This is an official reaction to Linda Holmes’ blog article: The Sad, Beautiful Fact that We’re All going to Miss Almost Everything…http://www.npr.org/blogs/monkeysee/2011/04/21/135508305/the-sad-beautiful-fact-that-were-all-going-to-miss-almost-everything?sc=nl&cc=es-20110424

Hi, Linda Holmes…let me introduce myself. My name is
Elisabeth Kinsey. The first book I read without pictures was James and the
Giant Peach when I was six. I remember it so well, the frightening spider and
the dark nature of the Peach.  I also read Treasures of the Snow by Patricia M. St. John while I was reading Marguerite Henry’s series of horse books.   Needless to say, I snorted books as fast as I could get my hands on them, or nostrils on them.  Why am I telling you this?  To quote your beginning sentence, “The vast majority of the world’s books, music, films, television and art, you will never see. It’s just numbers,” I wonder at the use of this statement?  Also, when I was still wondering at your angle, I shared it with the gentlemen working at Alabaster Bookshop in the lower East side – he called your article an anti-intelligence movement.  I agreed and found the statement to be ridiculous instead of its intimidating goal.  Why go directly to the extreme, overwhelming and fear inducing statement?  Was your goal to challenge people daring to read (which is active hope and joy) to give up reading? I can tell you are not one of the readers whose goal is to read with joy, and as a side product become accidentally well-read. Your goal “to become well-read” or as you put it: cutting out giant,
enormous swaths of literature, … willing to write off thousands of years of writing in an effort to be reasonably well-read” is for the end product, not
the lovely and soul-fulfilling journey.

Many of my “well-read” colleagues would not associate themselves with your statement and ridiculous goal to gain the end result: being “well-read.”  I
take offense at this accusation.  I run a blog naming the beautiful passages that  fill my life with splendor as an active reader and writer.  These passages, no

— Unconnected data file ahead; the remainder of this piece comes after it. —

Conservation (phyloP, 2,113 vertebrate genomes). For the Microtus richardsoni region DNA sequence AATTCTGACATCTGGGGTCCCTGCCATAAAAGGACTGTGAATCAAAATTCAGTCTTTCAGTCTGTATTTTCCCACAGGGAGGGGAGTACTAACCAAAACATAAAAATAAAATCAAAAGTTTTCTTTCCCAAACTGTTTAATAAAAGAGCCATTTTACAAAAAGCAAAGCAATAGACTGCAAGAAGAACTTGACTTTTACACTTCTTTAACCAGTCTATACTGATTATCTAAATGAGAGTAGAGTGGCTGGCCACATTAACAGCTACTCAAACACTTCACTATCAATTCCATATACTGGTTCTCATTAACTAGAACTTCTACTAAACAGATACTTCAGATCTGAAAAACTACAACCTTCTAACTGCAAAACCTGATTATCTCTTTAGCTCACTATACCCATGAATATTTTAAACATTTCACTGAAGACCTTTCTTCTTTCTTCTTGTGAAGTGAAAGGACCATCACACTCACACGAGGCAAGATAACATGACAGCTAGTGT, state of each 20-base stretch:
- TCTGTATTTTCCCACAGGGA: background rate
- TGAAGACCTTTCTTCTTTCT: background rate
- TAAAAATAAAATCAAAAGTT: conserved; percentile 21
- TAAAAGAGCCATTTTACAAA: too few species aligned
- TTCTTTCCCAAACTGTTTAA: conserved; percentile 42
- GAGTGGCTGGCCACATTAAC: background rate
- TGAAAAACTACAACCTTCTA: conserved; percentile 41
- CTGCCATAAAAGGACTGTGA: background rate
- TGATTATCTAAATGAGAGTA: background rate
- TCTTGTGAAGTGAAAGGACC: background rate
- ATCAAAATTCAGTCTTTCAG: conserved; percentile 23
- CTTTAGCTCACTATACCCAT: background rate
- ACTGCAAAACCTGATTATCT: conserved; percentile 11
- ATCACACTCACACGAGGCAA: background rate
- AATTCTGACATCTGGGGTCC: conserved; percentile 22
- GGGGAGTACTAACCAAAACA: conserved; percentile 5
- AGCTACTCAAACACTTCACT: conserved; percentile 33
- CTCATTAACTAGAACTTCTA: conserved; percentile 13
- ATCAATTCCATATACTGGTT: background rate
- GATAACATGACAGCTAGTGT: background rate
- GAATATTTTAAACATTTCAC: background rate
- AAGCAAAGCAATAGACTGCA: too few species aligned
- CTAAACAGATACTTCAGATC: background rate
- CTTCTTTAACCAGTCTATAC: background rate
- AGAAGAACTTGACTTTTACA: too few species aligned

different than the emerging water lilies Monet intended as the onlooker stepped
backward from his dabs of white and pink, are what hold a reader in that pattern of needing more, turning the page to find out what happens next, or advancing by clicking on an arrow, to get to the denouement, the intention or message from the author.  This goal is not an end product, stagnant, like a pile of books unopened, but an ever moving, eye-roving relationship between reader and writer.

Your goal to be “well-read” with the thought of surrendering, giving up a notion that there is a “supposed to read” list imposed on all “well-read” persons and that we must submit to defeat is for you, alone.  Please don’t include me, or any of us whose by-product for the joy of reading is being well-read.  Ebert, himself, in the article you quote has his goal set “to enjoy reading” and only poses the
question, “Does anyone want to be well-read?” because he is of my ilk, re-reading
cherished books only to turn down others. He poses the question that is the focus of your article…does anyone read with the goal to be “well-read?”  Obviously, because you assume it is, you are one of those.

May I quietly support Ebert in my counter argument that I don’t brood about all the books on my grandmother’s shelf that I won’t be able to read, nor do I rifle through the Booker prize list with the unsettling fear of death ripping my eyes from some last page.  Like that of London by Edward Rutherford, coincidentally my well-read grandmother’s last book, bookmark still jammed on the 253rd page, not her dying wish to finish but to perpetuate her own joy of reading.  I look often on lists as I finish another grand book. This morning at 6:OO AM, I turned the last haunting page of Consider This, Senora by Harriet Doerr.  Now, I am viewing my grandmother’s list she sent me while I was sixteen, asking her for